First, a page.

Last name: Carson

This interesting Scottish name is of uncertain origin but is probably a locational name, despite appearing to be patronymic. The development seems to be from Maurice Acarson, bailiff of the isle of Man, but this is uncertain. What is certain is that 'the Corsans or Carsans were an ancient Galloway family whose lineage ended in the direct line of James IV in the late 15th Century. The Carson's were provosts of Dumfries for several generations in the 16th century, and were also prominent in the local affairs of Kirkcudbrightshire. The early name holders were known for their ferocity, and in 1305 John a'Carson and his followers seized the castle of Dumfries. Their later fate is not known, although in 1503 Andrew Akersane was 'respited' for his part in burning Dunskay House. Rather against the trend two of the name bearers listed in the Dictionary of National Biography were ministers, although Kit Carson the famous Indian scout is rather more true to form, whilst Joseph Carson, in 1776, a Philadlephia merchant, born in Scotland, gave considerable assistance to the American Independence movement. The coat of arms includes the blazon of a silver field, a chevron between three red crescents, and the crest of an elephants head. The first recorded spelling of the family name is shown to be that of Sir Robert de Carsan, which was dated 1276, in the "Records of Holm Cultram", Scotland, during the reign of King Alexander 111 of Scotland, 1249 - 1286. Surnames became necessary when governments introduced personal taxation. In England this was known as Poll Tax. Throughout the centuries, surnames in every country have continued to "develop" often leading to astonishing variants of the original spelling.

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Gary Carson
Thanks for your website....great work. Regarding the Carson surname, one publication on the origin of names says that the surname Carson came from the surname Carr, which originated from an old Norse word "Kiar" which meant "dweller at a marsh" that in Middle English became Carr. The surname Carson would mean "son of the dweller at a marsh". Among the Carson YDNA project participants, there are two predominant paternal origins that are not related to one another as far as a common Carson ancestor is concerned. The R1b haplogroup, which is referred to as of Western European origin, is very common in western parts of Europe and the British Isles (England, Scotland, Wales, Ireland). The I2b haplogroup is of a "Norse" or "Nordic" stock, and is a haplogroup common in Scandinavia. One theory is that it originated with the Norsemen/Viking settlers c700 a.d. because, other than the Scandinavian countries, it shows up most frequently in Britain, Ireland, Normandy, and some coastal areas of Europe along the Mediterannean into southeastern Europe. Some others speculate that the ancient Pict tribes in Britain were a Nordic stock from Scandinavia, which would be another source. It may be that the Carson surname evolved from more than one root word and location even though it's spelled the same. Thanks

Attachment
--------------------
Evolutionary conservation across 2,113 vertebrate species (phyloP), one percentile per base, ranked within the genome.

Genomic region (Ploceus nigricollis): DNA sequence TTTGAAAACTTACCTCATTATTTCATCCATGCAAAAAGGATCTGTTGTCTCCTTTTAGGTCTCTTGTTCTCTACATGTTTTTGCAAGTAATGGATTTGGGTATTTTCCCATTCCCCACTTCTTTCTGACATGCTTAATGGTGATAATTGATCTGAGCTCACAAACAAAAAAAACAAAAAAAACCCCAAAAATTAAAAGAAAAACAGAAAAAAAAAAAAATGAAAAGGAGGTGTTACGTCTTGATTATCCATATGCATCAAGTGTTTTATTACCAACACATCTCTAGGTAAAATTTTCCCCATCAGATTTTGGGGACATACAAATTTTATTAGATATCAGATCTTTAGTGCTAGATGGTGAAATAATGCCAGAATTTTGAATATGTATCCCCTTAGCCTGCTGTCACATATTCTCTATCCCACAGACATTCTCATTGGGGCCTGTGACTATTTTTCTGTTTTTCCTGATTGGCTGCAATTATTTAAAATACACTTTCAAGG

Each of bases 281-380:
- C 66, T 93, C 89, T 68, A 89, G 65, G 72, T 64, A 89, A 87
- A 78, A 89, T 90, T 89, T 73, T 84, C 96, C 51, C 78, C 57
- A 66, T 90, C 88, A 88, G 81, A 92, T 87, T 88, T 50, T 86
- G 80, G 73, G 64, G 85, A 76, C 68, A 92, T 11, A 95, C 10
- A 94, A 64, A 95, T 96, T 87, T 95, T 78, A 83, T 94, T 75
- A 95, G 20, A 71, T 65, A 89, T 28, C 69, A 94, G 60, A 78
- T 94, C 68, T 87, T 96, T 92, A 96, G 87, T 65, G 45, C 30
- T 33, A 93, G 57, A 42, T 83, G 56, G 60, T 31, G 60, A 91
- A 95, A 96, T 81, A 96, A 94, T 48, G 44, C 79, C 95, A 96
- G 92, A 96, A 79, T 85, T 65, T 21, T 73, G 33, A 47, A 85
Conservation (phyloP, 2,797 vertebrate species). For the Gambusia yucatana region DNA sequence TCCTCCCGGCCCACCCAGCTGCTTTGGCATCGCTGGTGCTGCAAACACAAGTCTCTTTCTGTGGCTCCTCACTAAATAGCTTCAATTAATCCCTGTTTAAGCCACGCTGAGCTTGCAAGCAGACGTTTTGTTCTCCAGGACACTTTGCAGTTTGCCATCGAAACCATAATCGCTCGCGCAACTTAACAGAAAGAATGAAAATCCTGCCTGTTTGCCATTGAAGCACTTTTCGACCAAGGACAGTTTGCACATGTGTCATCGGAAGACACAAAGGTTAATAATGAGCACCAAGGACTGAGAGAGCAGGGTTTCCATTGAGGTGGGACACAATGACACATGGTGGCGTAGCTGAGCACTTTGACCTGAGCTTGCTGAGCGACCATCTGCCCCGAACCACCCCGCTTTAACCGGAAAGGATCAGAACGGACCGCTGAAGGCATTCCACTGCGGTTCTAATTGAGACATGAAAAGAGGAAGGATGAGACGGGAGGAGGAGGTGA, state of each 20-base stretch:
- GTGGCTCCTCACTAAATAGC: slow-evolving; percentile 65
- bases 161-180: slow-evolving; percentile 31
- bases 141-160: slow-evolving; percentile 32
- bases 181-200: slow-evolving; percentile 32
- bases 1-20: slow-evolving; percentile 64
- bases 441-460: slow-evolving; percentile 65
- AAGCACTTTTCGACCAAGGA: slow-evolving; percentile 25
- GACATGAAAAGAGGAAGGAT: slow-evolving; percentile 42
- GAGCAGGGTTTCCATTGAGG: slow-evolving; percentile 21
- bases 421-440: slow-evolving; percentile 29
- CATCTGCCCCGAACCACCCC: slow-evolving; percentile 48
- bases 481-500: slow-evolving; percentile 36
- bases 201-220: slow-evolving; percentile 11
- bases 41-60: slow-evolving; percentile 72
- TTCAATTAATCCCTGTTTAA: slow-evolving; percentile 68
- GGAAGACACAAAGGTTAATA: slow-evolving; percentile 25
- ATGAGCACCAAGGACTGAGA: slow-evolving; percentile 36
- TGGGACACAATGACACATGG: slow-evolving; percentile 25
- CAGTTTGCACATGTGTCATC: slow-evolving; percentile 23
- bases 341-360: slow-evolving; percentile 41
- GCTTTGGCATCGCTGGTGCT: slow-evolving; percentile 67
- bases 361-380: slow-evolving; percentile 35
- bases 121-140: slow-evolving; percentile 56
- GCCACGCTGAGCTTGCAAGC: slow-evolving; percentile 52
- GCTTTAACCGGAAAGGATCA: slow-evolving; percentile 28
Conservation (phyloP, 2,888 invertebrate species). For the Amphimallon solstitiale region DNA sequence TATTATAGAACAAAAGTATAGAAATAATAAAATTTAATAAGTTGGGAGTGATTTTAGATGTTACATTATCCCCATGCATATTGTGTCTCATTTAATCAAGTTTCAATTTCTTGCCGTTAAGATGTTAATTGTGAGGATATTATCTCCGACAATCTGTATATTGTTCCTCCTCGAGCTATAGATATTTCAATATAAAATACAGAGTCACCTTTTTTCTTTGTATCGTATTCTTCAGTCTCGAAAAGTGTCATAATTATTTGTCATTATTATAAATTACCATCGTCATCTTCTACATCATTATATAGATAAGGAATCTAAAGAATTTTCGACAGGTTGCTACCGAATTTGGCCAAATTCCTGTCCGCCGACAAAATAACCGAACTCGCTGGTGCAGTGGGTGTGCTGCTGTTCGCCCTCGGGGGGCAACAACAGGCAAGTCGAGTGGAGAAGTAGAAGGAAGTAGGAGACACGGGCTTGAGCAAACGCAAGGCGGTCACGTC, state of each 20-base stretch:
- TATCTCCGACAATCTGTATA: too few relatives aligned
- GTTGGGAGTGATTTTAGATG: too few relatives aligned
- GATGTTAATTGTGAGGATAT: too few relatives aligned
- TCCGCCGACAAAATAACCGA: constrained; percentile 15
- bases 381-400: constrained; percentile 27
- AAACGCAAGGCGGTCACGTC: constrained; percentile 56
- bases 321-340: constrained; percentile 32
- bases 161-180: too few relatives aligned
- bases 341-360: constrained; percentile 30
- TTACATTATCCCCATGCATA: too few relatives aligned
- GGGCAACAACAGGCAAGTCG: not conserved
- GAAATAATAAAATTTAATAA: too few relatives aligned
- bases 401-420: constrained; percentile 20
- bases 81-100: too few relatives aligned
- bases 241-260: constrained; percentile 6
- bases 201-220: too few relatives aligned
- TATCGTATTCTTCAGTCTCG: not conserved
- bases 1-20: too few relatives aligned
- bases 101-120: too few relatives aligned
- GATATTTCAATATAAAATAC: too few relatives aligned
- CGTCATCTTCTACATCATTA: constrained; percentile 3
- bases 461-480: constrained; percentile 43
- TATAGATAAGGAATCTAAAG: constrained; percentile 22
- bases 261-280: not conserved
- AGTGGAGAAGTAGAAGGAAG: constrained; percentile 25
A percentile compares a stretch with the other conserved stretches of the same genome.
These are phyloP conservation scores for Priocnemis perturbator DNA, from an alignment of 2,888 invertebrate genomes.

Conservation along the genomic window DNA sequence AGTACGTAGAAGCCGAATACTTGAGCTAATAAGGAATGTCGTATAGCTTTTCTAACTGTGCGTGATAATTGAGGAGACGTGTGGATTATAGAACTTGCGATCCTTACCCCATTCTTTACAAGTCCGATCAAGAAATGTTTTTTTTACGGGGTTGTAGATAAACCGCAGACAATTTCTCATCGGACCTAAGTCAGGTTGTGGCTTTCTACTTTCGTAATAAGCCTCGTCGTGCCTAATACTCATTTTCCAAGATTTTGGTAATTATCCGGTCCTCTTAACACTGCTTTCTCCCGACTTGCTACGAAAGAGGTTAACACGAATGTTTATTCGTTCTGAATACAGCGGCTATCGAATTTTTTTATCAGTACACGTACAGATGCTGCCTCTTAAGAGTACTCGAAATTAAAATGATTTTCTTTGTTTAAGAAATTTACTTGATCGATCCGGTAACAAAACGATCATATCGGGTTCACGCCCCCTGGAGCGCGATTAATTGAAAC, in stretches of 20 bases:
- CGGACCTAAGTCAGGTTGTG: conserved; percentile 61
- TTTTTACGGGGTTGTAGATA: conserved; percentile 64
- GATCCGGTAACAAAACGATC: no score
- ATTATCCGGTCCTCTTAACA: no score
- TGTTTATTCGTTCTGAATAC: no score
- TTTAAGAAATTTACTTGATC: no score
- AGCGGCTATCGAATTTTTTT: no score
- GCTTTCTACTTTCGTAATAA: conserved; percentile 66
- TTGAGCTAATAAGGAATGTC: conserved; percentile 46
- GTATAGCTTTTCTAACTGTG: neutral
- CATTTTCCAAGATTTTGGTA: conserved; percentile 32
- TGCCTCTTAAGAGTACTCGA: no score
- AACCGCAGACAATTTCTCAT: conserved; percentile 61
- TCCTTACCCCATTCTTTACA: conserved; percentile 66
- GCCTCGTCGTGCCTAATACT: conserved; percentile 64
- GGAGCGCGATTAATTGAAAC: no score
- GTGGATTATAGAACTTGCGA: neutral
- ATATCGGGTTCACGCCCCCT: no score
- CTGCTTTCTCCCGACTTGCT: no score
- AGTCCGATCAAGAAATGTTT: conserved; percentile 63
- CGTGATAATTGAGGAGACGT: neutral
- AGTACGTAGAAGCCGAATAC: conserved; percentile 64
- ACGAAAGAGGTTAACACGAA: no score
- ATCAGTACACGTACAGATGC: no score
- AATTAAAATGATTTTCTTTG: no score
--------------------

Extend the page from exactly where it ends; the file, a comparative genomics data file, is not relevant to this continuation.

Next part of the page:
Carson Clan
Thanks-this helped my geneology project and book.

Matthew Carson
Carson is a Gaelic word that translates to "found in the marshes or wetlands". It's possible the the first Carson was a foundling, or that the family lived in the marshes.

A few miles from the sweetheart Abbey is a little town called "carsethorn " .it seems likely ,to me, that this is where the surname "carson " originated .we know that the Carson family "built the sweetheart Abbey ".the town was founded by Danish Vikings .

Toni Carson
I like the reference to the Irish clan MacCarrghama which moved to the west borders of Scotland in the 9th Century from Galway, Sligo and Mayo. I have also seen a definition of Carson as son of Carr and there is a Carr in Tyrone where many Carson's went to settle with the plantations in Northern Ireland. My Carson relatives in Ireland today live 14 miles from this Townland (unit of land) called Carr. (Carr is pretty common as derivatives in all the place names with plenty in Mayo and Galway.

Philip Dru
Naturally Americans will be creaming themselves at any suggestion of Irish or Scottish connections, which make it politically convenient to label this definitively 'Scottish' name even as its mysterious origins are conceded in the very next breath. We know Scots and Irish lay claim to anything that isn't nailed down, and I've seen before how this site panders to fashion, for all its many other attributes. Well Carson one HASN"T been nailed down, so caution is advised. That a name occurs in a particular country doesn't make it native, especially when the suffix 'son' could well incline us to infer a legitimate Scandinavian element.

My middle name is Carson. I'm only seeking it's origins.

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